Remnants of old subsidized economy must go
As at the end of 2015, the government was acting as debt guarantor for a total of VND459 trillion ($21 billion) in State-owned enterprise (SOE) debts.
Electricity of Vietnam (EVN) had $9.7 billion in debts, the Vietnam Oil and Gas Group (PetroVietnam) $2.4 billion, and the Vietnam National Coal and Mineral Industries Group (Vinacomin) $647 million, according to figures from the Ministry of Finance (MoF).
“Even though Vietnam has been moving towards a market economy, SOEs are still receiving incentives like in the old subsided economy days,” economist Mr. Bui Kien Thanh said.
“If this continues, the government will be stuck with higher public debts while SOEs will never mature.”
Vietnam’s total outstanding public debt was estimated at 64.98 per cent of GDP in 2016 and is inching towards the ceiling of 65 per cent.
Minister of Finance Dinh Tien Dung was quoted in local media in November as saying that “public debt in the past five years has climbed 18.4 per cent on average and three times faster than economic growth.”
Figures from MoF reveal there were a total of 652 enterprises that were 100 per cent State-owned as at December 31, 2015, with total assets of VND3,000 trillion ($131.34 billion), up 1 per cent compared to 2014, while owner equity went up 8 per cent, to VND1,376 trillion ($60.24 billion).
But these SOEs had posted total annual revenues of just VND1,588 trillion ($69.52 billion) as at the end of 2015, the same as in 2014.
Notably, the seven State-owned corporations that accounted for 65.5 per cent of owner equity earned total revenues of only VN960.8 trillion ($42 billion), down 3 per cent compared to 2014.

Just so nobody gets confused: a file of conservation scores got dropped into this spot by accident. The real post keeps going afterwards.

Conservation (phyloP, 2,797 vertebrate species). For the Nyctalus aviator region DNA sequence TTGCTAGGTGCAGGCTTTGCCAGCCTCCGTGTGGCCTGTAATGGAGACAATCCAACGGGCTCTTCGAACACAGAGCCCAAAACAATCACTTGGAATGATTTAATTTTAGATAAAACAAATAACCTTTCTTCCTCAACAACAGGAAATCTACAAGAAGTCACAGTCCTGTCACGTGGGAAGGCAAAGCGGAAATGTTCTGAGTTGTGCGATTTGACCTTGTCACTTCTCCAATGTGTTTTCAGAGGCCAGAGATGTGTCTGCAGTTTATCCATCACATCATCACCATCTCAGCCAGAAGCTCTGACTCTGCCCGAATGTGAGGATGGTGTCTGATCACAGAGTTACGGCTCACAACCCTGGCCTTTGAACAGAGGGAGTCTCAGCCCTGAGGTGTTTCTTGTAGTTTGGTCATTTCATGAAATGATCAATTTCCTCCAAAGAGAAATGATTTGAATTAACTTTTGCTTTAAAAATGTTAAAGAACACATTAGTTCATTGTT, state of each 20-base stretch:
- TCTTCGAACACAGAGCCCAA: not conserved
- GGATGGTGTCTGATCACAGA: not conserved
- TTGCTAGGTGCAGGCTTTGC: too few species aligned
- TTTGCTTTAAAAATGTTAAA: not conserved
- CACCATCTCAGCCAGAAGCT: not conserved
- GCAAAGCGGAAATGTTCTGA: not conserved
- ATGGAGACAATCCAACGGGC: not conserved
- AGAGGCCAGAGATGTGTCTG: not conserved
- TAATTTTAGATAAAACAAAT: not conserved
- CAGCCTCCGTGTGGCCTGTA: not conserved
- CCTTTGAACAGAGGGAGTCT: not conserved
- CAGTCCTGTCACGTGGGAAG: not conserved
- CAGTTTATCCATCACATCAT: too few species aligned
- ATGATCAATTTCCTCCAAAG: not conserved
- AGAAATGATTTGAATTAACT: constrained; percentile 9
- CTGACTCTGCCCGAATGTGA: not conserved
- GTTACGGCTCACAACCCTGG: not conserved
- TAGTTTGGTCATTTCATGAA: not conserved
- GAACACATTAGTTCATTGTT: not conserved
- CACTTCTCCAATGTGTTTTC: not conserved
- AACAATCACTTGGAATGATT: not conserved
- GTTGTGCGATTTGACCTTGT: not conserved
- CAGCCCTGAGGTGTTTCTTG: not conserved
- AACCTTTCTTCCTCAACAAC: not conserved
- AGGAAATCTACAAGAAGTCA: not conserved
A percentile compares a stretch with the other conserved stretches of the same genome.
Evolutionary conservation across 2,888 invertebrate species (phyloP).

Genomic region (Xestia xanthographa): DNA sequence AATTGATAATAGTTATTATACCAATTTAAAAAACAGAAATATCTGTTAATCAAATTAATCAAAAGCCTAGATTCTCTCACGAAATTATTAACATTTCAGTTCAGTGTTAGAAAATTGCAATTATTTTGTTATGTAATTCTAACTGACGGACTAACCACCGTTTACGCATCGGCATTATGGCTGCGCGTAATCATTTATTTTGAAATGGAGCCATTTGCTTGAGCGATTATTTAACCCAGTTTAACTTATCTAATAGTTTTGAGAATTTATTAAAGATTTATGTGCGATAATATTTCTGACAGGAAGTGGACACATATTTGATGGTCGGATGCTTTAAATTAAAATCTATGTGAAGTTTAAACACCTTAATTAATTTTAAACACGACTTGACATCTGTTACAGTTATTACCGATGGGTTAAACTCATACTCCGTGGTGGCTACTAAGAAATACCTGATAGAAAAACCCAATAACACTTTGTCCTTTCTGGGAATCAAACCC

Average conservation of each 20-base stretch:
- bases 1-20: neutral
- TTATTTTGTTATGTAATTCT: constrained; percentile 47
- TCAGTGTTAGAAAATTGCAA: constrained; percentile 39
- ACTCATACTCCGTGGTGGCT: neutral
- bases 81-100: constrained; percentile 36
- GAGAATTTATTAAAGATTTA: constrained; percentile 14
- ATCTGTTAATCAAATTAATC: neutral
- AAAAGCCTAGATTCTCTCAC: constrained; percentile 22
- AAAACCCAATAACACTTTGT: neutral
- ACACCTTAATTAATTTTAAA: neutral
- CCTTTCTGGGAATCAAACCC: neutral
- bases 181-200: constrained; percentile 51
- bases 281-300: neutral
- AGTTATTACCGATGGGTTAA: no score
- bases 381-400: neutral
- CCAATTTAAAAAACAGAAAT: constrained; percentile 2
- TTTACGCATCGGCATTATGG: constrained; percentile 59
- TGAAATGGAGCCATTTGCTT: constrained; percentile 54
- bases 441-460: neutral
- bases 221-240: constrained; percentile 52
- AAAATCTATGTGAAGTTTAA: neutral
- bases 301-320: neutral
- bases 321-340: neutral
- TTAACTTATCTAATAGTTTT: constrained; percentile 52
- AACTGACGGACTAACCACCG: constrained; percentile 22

“The attitude that their debts are covered by the government has led to ineffective operations by SOEs,” Mr. Thanh said.
“The reform of SOEs must go way beyond just equitization”, Mr. Eric Sidgwick, ADB Country Director in Vietnam, told VET.
“It has to go to corporate governance, restructuring, greater transparency, greater accountability, and getting rid of non-core businesses.”
2016 was the first year that business startups set a new record, with over 100,000 being created.
However, despite positive recent changes, Vietnam’s business environment still lags behind other countries and especially other ASEAN countries.
The environment is also far below the expectations of the business community.
Local businesses still face difficulties accessing capital sources and must pay higher interest rates than in other countries, together with inherent hardships in capable human resources, infrastructure, and public administration in land, taxes, customs, and trade.
Vietnam has set a GDP growth target of 6.7 per cent in 2017, equal to the target set for last year, while inflation is targeted at 4 per cent against the 5 per cent targeted for 2016.
VN Economic Times